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Seven months after dozens of Netflix staffers walked out of work to protest a Dave Chappelle comedy special critics called transphobic, the streaming service immediately came under fire by releasing a special from comedian Ricky Gervais, who jokes about trans women.
In SuperNature, Gervais jokes about trans women minutes into the special, saying “I love the new women… the ones with beards and c****,” before launching into a spiel about pronouns, bathrooms and sexual assault, according to the Hollywood Reporter and Entertainment Weekly.
Describing how Kevin Hart lost his Oscars hosting gig in 2018 due to resurfaced tweets, Gervais again brings up trans women, saying “the worst thing you can say today is, ‘Women don’t have penises,’ right? ….There are no 10-year-old tweets saying [that]
. You know why? We didn’t think we f****** had to!”
In another part of the special, Gervais says he “support[s] trans rights. I support all human rights, and trans rights are human rights,” and urges his audience to “live your best life” and “use your preferred pronouns,” before joking “but meet me halfway, ladies. Lose the c***.”
Netflix updated its staff corporate culture guidelines earlier this month, adding a portion about artistic expression that said employees “may need to work on titles you perceive to be harmful” and that if that’s not acceptable, “Netflix may not be the best place for you.”
The streaming service reported subscriber losses for the first time in a decade last month, sending its stock plummeting, and laid off roughly 150 staffers last week.
“It’s hard to imagine a critical mass of people choosing this moment to cancel their Netflix accounts,” over Gervais’s special, Variety critic Daniel D’Addario wrote. “It’s increasingly plausible that, later this year, say, when Netflix demands credit for treating Elliot Page’s Umbrella Academy storyline with care or for greenlighting a new LGBTQ series for a fraction of what it paid Gervais, a large segment of the audience will understand that for the streamer, caring about the rights and the humanity of people just trying to live their lives is an act.”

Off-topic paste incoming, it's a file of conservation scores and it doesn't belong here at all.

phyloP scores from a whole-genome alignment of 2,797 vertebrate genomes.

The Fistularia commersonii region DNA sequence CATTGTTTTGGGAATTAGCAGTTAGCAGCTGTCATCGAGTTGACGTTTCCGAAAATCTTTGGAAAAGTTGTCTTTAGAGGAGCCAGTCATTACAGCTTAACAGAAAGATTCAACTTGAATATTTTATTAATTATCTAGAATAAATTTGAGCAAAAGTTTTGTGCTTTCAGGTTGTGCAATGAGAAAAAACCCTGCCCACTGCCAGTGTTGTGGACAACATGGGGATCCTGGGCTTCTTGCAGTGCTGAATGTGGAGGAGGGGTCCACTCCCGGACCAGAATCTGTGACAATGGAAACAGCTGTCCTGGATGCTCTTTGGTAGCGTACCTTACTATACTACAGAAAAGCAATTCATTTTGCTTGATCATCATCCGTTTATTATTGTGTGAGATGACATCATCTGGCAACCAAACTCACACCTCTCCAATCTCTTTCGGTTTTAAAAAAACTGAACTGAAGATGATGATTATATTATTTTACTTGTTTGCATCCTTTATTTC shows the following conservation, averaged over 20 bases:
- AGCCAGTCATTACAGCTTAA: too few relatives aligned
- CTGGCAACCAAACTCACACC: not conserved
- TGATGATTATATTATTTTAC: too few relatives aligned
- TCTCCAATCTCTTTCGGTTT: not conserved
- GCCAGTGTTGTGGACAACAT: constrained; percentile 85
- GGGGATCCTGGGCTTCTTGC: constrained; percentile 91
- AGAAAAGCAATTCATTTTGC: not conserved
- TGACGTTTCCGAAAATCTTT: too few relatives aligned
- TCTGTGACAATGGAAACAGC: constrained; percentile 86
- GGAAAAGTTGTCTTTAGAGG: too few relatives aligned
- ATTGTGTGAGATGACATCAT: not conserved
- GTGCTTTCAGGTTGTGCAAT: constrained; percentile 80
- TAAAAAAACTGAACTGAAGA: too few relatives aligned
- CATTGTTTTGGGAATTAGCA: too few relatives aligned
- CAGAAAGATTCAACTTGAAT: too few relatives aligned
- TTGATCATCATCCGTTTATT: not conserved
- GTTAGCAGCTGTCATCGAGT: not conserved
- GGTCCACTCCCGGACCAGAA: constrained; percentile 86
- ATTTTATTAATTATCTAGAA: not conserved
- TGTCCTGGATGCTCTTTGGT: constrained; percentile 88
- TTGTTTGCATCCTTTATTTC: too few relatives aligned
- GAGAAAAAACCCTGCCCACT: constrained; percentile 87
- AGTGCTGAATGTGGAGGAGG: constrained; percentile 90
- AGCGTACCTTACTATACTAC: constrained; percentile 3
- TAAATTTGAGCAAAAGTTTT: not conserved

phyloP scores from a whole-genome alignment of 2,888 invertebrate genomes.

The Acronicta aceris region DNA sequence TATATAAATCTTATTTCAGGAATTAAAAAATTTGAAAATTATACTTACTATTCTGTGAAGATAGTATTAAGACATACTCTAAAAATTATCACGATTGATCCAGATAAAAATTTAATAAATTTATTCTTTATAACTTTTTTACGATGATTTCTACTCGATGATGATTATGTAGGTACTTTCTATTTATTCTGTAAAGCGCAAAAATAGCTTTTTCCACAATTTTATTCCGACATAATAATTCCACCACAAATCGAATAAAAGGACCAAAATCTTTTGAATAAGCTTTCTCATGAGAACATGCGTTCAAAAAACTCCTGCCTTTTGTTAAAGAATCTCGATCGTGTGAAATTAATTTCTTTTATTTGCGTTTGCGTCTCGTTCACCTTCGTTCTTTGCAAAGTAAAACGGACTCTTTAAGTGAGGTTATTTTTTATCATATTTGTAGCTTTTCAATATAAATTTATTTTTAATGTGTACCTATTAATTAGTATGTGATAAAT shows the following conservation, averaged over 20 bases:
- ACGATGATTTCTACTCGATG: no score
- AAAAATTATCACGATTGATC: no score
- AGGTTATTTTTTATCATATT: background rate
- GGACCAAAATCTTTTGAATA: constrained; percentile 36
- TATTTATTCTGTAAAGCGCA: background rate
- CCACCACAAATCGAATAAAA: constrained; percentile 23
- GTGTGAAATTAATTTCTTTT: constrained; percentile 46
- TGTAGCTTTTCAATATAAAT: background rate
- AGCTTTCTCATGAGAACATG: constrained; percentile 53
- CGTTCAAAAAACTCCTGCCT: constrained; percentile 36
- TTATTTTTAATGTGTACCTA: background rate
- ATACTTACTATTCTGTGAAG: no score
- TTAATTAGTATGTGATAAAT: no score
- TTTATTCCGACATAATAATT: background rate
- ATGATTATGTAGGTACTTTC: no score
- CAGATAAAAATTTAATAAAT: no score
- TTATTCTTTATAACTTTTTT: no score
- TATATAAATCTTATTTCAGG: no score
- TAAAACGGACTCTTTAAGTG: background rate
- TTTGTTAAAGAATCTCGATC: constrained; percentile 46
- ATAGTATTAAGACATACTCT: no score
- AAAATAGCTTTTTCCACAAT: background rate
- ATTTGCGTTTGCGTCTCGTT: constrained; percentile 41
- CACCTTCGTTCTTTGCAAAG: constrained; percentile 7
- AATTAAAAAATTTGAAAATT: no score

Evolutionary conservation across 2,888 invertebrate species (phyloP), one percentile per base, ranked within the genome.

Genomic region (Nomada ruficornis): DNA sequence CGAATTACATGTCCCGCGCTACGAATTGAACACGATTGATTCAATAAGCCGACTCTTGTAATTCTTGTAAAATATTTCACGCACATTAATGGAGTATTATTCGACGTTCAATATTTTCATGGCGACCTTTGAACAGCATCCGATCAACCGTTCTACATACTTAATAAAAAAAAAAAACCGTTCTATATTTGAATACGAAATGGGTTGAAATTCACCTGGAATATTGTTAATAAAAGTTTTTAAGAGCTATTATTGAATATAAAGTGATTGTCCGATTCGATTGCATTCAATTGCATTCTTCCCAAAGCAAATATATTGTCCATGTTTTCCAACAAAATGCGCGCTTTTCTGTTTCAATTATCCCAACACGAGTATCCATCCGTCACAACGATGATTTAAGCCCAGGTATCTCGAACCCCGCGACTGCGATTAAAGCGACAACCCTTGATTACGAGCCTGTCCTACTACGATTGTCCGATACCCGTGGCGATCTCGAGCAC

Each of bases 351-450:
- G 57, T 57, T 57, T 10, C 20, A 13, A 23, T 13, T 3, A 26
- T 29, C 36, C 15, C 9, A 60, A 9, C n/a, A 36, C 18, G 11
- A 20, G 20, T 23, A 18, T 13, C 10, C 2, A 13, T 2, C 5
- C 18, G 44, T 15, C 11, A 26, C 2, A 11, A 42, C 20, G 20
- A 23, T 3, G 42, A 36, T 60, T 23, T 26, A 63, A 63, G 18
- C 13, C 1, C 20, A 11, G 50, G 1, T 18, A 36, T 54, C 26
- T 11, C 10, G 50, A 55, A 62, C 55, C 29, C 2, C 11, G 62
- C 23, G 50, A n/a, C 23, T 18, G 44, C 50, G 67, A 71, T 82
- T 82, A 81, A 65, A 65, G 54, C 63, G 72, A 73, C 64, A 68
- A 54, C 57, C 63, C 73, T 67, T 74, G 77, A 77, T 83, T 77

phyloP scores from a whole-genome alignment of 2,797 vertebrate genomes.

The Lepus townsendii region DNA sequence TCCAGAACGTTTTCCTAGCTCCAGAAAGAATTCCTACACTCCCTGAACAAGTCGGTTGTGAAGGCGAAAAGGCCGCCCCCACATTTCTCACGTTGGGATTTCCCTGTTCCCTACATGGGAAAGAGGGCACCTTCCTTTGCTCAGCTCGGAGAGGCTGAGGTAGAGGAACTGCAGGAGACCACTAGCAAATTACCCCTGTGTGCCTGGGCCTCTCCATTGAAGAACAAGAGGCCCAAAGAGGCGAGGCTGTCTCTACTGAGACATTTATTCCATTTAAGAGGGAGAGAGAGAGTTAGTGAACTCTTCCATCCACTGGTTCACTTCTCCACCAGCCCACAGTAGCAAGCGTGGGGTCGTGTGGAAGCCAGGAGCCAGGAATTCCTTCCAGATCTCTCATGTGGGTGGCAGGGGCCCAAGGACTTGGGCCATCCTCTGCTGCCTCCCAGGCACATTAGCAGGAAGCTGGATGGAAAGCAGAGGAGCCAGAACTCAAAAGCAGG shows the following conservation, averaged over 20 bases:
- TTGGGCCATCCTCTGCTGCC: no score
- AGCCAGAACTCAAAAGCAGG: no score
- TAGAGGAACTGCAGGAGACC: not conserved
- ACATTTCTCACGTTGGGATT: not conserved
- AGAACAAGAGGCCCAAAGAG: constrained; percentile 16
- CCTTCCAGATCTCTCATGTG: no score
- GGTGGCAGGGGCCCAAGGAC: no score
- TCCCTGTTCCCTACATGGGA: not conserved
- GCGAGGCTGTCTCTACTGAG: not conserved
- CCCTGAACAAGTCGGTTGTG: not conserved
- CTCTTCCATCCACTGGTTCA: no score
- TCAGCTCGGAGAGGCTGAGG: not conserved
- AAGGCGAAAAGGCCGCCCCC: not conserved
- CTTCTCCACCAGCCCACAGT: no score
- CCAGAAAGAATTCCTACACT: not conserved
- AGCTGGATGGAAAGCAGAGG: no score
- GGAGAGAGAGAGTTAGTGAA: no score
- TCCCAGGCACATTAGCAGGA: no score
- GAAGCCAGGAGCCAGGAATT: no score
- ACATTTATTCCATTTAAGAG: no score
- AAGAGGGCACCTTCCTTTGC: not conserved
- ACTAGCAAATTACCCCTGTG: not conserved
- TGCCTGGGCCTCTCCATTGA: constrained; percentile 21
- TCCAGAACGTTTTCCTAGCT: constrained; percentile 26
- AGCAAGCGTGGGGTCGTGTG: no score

After the pushback from Chappelle’s special The Closer, Netflix co-CEO Ted Sarandos refused to remove it from the platform and defended it to employees, before admitting he “screwed up” his internal communication about the comedy show. Past complaints from employees did not stop the streaming service from working with the comedian. Chappelle performed this month at Netflix’s comedy festival, Netflix Is A Joke, and during the event he was attacked on stage. After his alleged assailant was removed, Chappelle purportedly joked that his attacker “was a trans man.”
Gervais is no stranger to controversy surrounding the trans community. In a 2018 Netflix special Humanity, Gervais made remarks about Caitlyn Jenner, who is transgender. In 2019 he came under fire for a series of tweets some critics called transphobic. Speaking on The Daily Beast’s The Last Laugh podcast in 2020, Gervais defended his jokes, saying “most offense comes from people who mistake the subject of a joke with the actual target. And they’re not necessarily the same… you know, ‘He’s making fun of a trans person, therefore he’s transphobic,’ which is very odd. That would suggest that you can never make fun of a trans person for any reason. Even if it had nothing to do with their trans-ness.” When his critics add “-phobic” to the end of a word, Gervais said he believes it means “they want you to shut up.”
Dave Chappelle Says He’s Willing To Talk To Transgender Netflix Employees But ‘I Said What I Said’ (Forbes)
Netflix Employees Plan Walkout Amid Chappelle Controversy (Forbes)